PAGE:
Guest blog: Dominic Roskrow on the “Micro-distilling revolution”
I’m happy to introduce Dominic Roscrow to to WDJK readers. He is kind enough to write a guest blog. Dominic is a freelance writer and regular feature writer for Malt Advocate. (And doing a great job of it, I might add!) He just finished researching for his new book, and is using this knowledge to talk a little bit about the micro-distilling (aka craft distilling, artisan distilling, etc.) movement occurring worldwide. Here’s your chance to discuss the issue and ask a question (or two).
(Oh, and for those of you who are wondering about the special whisky, whiskey, wine, beer, etc., that I drank on my 50th birthday last night, well…I didn’t. I woke up with the stomach flue and was in bed all day. I’ll do it tonight, hopefully. If so, I’ll report here tomorrow.)
Whisper it quietly but we might be on the edge of a micro-whisky revolution – and America is at the forefront of it.
I’ve spent the last six months researching my new World’s Best Whiskies book, which is published in the Fall, and on my travels I’ve been amazed by how much great whiskey there is out there, not just from traditional whiskey making countries but in Germany, France, Australia, Sweden, the Netherlands and even Taiwan.
Not all of it plays by the rules – spirits made using buckwheat or with chestnuts in the grist fall outside the recognized definition of what constitutes whisky. But without exception the spirits – whiskey or otherwise – are extremely well made and of high quality.
And nowhere is this more so than in America. Across the country there is maturing malt spirit which has the potential to turn the conventional world of whisky on its head. There are 100 per cent malted rye and wheat mixes, and spirit made with sweet corn and with pure malted barley. Some of it’s maturing in hickory, some in maplewood, and some of it is in casks which have previously been used for an array of different drinks. Some of it has already reached the market place of course – Woodford Reserve and Buffalo Trace are among the companies which have launched whiskeys that cannot call themselves bourbon – but there is much, much more to come. Across the States micro-distilleries might be set to do for whiskey what the micro-breweries have done for American beer.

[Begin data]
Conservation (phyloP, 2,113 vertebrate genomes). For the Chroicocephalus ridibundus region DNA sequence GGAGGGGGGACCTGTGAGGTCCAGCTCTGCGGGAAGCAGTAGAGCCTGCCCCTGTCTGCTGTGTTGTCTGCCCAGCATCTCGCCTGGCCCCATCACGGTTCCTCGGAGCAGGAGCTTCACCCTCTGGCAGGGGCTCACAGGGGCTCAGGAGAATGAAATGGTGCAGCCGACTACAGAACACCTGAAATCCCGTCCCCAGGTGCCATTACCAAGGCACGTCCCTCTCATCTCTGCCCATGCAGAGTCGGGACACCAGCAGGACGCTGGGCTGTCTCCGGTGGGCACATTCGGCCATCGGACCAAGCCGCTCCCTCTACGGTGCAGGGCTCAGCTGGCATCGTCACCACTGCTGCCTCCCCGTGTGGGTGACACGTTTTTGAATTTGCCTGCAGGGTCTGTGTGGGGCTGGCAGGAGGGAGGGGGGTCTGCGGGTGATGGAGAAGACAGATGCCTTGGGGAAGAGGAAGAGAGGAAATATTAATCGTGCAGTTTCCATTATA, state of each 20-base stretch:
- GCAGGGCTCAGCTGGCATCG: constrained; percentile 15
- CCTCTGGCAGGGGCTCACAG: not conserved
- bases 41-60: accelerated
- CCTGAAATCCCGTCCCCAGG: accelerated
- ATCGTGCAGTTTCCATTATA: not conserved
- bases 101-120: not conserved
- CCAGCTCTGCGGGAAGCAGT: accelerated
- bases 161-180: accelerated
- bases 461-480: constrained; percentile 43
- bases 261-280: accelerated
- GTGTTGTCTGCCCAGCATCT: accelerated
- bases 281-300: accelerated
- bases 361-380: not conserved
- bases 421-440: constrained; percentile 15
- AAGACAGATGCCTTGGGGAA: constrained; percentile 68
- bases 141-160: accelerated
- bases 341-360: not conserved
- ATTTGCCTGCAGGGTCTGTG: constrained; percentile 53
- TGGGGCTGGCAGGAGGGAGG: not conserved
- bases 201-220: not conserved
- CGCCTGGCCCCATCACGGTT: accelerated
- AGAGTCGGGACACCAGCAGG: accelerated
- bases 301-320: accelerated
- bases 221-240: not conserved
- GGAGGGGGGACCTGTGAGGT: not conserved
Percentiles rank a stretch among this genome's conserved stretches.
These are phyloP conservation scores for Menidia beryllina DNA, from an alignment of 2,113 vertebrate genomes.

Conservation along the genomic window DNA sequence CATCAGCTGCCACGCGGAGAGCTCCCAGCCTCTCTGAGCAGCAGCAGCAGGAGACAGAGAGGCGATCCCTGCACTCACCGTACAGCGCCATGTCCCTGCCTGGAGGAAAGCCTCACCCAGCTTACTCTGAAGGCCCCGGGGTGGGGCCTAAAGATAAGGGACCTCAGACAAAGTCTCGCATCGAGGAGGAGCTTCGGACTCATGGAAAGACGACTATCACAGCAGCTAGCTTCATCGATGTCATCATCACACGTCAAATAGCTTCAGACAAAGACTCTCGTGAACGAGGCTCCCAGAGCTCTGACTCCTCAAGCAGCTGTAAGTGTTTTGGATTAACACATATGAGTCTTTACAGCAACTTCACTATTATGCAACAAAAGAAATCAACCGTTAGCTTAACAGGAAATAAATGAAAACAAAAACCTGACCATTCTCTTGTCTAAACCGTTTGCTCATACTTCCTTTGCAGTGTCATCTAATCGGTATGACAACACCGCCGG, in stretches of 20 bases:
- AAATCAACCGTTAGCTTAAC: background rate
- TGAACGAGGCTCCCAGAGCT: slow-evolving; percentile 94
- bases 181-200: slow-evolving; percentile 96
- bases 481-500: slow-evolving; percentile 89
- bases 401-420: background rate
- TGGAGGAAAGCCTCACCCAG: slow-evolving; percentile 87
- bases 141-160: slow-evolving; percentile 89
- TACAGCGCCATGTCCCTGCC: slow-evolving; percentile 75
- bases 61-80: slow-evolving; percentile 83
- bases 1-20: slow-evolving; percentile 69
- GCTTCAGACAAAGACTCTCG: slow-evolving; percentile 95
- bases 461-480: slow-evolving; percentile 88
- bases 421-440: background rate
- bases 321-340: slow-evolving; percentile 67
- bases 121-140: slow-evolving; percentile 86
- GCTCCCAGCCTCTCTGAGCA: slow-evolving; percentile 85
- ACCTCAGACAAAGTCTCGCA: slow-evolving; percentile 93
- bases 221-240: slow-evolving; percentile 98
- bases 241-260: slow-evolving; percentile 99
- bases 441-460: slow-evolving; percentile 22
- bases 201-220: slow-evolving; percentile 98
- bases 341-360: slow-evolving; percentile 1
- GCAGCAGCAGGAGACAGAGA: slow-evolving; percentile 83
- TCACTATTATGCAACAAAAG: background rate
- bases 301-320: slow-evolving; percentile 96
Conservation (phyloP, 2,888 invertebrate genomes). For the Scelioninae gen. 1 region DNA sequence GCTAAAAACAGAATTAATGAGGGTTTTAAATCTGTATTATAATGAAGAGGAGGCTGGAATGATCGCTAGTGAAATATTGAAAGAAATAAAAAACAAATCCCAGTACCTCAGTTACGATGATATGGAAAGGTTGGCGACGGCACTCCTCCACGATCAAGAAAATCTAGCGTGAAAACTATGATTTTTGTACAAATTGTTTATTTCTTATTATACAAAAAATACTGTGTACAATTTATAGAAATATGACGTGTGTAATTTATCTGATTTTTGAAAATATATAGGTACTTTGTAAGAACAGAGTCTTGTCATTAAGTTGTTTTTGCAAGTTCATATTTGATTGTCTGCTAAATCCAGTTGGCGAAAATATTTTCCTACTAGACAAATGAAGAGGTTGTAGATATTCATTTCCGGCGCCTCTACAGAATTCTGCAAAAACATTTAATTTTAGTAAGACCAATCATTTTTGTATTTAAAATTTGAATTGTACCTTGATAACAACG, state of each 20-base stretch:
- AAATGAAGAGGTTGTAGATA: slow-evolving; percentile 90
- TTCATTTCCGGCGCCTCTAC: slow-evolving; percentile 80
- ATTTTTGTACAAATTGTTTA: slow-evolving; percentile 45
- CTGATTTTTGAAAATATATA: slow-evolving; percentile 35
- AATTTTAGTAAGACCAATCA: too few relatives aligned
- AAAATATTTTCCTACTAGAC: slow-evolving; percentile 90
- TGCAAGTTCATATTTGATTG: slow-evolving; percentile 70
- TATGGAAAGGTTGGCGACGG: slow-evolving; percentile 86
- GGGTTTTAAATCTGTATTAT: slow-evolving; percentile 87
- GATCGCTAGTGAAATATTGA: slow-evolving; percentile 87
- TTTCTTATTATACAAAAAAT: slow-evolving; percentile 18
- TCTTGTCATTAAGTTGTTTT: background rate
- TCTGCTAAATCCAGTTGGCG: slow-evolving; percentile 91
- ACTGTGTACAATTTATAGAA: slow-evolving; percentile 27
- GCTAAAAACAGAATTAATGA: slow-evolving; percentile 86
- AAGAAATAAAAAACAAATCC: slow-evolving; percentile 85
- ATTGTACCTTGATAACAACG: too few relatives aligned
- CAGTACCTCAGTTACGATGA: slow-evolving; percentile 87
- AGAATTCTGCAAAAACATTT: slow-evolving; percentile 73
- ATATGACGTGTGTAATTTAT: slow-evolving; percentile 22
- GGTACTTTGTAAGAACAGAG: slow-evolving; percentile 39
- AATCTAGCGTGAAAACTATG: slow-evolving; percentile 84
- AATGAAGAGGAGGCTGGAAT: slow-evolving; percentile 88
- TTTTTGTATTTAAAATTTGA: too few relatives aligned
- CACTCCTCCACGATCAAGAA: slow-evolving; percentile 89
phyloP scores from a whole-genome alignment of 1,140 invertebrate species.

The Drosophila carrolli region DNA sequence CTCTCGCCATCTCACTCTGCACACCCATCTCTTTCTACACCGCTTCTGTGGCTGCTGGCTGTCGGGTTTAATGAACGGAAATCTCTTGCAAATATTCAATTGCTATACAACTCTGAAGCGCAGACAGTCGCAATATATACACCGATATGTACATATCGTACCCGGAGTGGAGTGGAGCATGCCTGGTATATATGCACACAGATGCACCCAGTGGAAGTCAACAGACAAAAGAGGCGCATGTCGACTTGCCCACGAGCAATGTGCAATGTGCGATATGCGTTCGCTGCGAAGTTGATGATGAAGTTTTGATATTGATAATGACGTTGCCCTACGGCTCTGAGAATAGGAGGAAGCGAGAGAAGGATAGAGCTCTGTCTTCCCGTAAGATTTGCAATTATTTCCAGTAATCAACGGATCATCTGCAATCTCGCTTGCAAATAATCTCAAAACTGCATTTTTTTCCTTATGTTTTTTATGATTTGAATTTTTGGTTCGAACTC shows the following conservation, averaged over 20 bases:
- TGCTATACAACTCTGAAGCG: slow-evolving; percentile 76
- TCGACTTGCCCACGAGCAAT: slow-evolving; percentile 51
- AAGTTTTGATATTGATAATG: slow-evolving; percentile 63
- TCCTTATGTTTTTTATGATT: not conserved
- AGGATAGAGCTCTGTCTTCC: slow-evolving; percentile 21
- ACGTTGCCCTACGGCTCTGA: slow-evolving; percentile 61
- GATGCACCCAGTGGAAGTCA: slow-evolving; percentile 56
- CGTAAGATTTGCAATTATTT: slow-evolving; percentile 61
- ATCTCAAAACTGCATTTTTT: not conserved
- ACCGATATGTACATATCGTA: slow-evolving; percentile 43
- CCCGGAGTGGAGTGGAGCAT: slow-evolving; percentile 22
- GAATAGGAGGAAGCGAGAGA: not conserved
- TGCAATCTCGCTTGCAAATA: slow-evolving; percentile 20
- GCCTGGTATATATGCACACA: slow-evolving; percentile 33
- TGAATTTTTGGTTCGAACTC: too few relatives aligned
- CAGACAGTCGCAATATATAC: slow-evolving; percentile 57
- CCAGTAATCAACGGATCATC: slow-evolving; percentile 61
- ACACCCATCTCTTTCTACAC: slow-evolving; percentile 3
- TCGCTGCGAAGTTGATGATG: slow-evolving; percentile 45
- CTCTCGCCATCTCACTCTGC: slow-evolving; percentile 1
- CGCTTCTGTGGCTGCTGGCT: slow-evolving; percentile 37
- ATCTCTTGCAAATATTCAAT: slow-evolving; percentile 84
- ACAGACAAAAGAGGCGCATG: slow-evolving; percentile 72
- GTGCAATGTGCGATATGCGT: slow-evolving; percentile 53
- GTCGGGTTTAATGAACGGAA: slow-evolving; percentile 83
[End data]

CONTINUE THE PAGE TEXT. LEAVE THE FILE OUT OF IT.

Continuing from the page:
What interests me most, though, is the confident way these craft distillers are breaking the conventional rules and throwing down a challenge to Scotch whisky in particular, which they claim has sacrificed quality for quantity.
I addressed this in the last issue of Malt Advocate, and in the main this view is nonsense. But there is a fascinating subtext here – this new wave of producers are breaking the traditional rules of whiskey-making while claiming the quality moral high ground and accusing the rule-abiding Scots of putting out a potentially inferior product.
And this in turn raises the question: if you can put together a high quality drink by breaking the rules which traditionally govern Scotch, are those rules too rigid?
This is dangerous territory. A few years ago a speaker at the World Whiskies Conference dared to entertain the idea of flavored whisky and while it would be an exaggeration to say he disappeared soon after and his body has never been found, he was removed from his post and doesn’t get to speak about Scottish single malt any more.